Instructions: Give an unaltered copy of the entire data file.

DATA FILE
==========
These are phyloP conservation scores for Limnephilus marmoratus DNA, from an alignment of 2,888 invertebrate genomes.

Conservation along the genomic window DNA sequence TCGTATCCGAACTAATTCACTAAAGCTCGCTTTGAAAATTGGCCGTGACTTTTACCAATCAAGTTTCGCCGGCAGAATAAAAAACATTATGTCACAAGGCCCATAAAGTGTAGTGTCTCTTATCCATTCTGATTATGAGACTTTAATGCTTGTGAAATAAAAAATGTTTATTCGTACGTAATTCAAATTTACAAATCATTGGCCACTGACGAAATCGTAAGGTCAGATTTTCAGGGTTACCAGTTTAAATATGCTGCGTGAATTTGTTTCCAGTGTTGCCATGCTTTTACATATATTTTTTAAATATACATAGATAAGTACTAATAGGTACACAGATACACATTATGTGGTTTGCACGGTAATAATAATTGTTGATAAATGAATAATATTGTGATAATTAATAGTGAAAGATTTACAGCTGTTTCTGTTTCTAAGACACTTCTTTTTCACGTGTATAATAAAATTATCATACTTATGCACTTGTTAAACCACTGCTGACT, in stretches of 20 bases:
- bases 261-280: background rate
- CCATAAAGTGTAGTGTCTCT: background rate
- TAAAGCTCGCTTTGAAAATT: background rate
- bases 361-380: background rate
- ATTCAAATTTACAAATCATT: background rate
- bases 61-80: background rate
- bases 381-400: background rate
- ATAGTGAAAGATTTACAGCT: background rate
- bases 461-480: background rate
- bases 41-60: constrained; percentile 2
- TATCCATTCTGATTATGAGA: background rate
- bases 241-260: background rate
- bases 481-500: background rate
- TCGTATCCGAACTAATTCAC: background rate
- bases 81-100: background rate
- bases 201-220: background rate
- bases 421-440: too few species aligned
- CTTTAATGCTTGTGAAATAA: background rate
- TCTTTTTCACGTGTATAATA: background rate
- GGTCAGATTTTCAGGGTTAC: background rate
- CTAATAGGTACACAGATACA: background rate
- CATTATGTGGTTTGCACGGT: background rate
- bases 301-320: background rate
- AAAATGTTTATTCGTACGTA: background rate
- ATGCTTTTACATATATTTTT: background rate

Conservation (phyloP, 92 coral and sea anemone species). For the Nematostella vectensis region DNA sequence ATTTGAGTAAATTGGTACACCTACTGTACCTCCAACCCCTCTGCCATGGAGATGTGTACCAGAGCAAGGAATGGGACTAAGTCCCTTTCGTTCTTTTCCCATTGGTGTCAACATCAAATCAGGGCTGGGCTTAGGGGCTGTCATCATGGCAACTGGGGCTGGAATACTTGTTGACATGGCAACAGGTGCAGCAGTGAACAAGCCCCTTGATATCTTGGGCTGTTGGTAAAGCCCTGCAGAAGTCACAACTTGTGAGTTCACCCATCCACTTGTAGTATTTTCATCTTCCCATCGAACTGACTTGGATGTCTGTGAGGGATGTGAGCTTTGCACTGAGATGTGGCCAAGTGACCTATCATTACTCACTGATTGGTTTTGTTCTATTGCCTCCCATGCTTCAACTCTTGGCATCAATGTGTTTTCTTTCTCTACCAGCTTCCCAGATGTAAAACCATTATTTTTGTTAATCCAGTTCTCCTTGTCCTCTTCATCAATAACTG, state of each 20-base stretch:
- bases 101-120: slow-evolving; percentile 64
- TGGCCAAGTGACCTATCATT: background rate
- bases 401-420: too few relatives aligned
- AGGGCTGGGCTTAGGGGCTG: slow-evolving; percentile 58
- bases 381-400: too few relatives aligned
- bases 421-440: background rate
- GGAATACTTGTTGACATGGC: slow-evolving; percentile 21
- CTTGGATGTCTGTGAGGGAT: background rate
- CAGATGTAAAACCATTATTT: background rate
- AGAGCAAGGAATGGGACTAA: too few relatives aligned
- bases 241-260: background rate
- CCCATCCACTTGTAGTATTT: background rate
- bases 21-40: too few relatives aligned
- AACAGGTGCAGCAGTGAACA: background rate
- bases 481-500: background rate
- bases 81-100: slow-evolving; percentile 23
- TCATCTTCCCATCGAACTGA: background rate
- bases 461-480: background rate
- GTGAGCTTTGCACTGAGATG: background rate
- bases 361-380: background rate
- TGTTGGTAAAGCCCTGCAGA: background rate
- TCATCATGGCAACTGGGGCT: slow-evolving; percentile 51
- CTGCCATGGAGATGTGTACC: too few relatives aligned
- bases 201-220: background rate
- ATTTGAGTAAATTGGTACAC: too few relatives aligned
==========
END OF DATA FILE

These are phyloP conservation scores for Limnephilus marmoratus DNA, from an alignment of 2,888 invertebrate genomes.

Conservation along the genomic window DNA sequence TCGTATCCGAACTAATTCACTAAAGCTCGCTTTGAAAATTGGCCGTGACTTTTACCAATCAAGTTTCGCCGGCAGAATAAAAAACATTATGTCACAAGGCCCATAAAGTGTAGTGTCTCTTATCCATTCTGATTATGAGACTTTAATGCTTGTGAAATAAAAAATGTTTATTCGTACGTAATTCAAATTTACAAATCATTGGCCACTGACGAAATCGTAAGGTCAGATTTTCAGGGTTACCAGTTTAAATATGCTGCGTGAATTTGTTTCCAGTGTTGCCATGCTTTTACATATATTTTTTAAATATACATAGATAAGTACTAATAGGTACACAGATACACATTATGTGGTTTGCACGGTAATAATAATTGTTGATAAATGAATAATATTGTGATAATTAATAGTGAAAGATTTACAGCTGTTTCTGTTTCTAAGACACTTCTTTTTCACGTGTATAATAAAATTATCATACTTATGCACTTGTTAAACCACTGCTGACT, in stretches of 20 bases:
- bases 261-280: background rate
- CCATAAAGTGTAGTGTCTCT: background rate
- TAAAGCTCGCTTTGAAAATT: background rate
- bases 361-380: background rate
- ATTCAAATTTACAAATCATT: background rate
- bases 61-80: background rate
- bases 381-400: background rate
- ATAGTGAAAGATTTACAGCT: background rate
- bases 461-480: background rate
- bases 41-60: constrained; percentile 2
- TATCCATTCTGATTATGAGA: background rate
- bases 241-260: background rate
- bases 481-500: background rate
- TCGTATCCGAACTAATTCAC: background rate
- bases 81-100: background rate
- bases 201-220: background rate
- bases 421-440: too few species aligned
- CTTTAATGCTTGTGAAATAA: background rate
- TCTTTTTCACGTGTATAATA: background rate
- GGTCAGATTTTCAGGGTTAC: background rate
- CTAATAGGTACACAGATACA: background rate
- CATTATGTGGTTTGCACGGT: background rate
- bases 301-320: background rate
- AAAATGTTTATTCGTACGTA: background rate
- ATGCTTTTACATATATTTTT: background rate

Conservation (phyloP, 92 coral and sea anemone species). For the Nematostella vectensis region DNA sequence ATTTGAGTAAATTGGTACACCTACTGTACCTCCAACCCCTCTGCCATGGAGATGTGTACCAGAGCAAGGAATGGGACTAAGTCCCTTTCGTTCTTTTCCCATTGGTGTCAACATCAAATCAGGGCTGGGCTTAGGGGCTGTCATCATGGCAACTGGGGCTGGAATACTTGTTGACATGGCAACAGGTGCAGCAGTGAACAAGCCCCTTGATATCTTGGGCTGTTGGTAAAGCCCTGCAGAAGTCACAACTTGTGAGTTCACCCATCCACTTGTAGTATTTTCATCTTCCCATCGAACTGACTTGGATGTCTGTGAGGGATGTGAGCTTTGCACTGAGATGTGGCCAAGTGACCTATCATTACTCACTGATTGGTTTTGTTCTATTGCCTCCCATGCTTCAACTCTTGGCATCAATGTGTTTTCTTTCTCTACCAGCTTCCCAGATGTAAAACCATTATTTTTGTTAATCCAGTTCTCCTTGTCCTCTTCATCAATAACTG, state of each 20-base stretch:
- bases 101-120: slow-evolving; percentile 64
- TGGCCAAGTGACCTATCATT: background rate
- bases 401-420: too few relatives aligned
- AGGGCTGGGCTTAGGGGCTG: slow-evolving; percentile 58
- bases 381-400: too few relatives aligned
- bases 421-440: background rate
- GGAATACTTGTTGACATGGC: slow-evolving; percentile 21
- CTTGGATGTCTGTGAGGGAT: background rate
- CAGATGTAAAACCATTATTT: background rate
- AGAGCAAGGAATGGGACTAA: too few relatives aligned
- bases 241-260: background rate
- CCCATCCACTTGTAGTATTT: background rate
- bases 21-40: too few relatives aligned
- AACAGGTGCAGCAGTGAACA: background rate
- bases 481-500: background rate
- bases 81-100: slow-evolving; percentile 23
- TCATCTTCCCATCGAACTGA: background rate
- bases 461-480: background rate
- GTGAGCTTTGCACTGAGATG: background rate
- bases 361-380: background rate
- TGTTGGTAAAGCCCTGCAGA: background rate
- TCATCATGGCAACTGGGGCT: slow-evolving; percentile 51
- CTGCCATGGAGATGTGTACC: too few relatives aligned
- bases 201-220: background rate
- ATTTGAGTAAATTGGTACAC: too few relatives aligned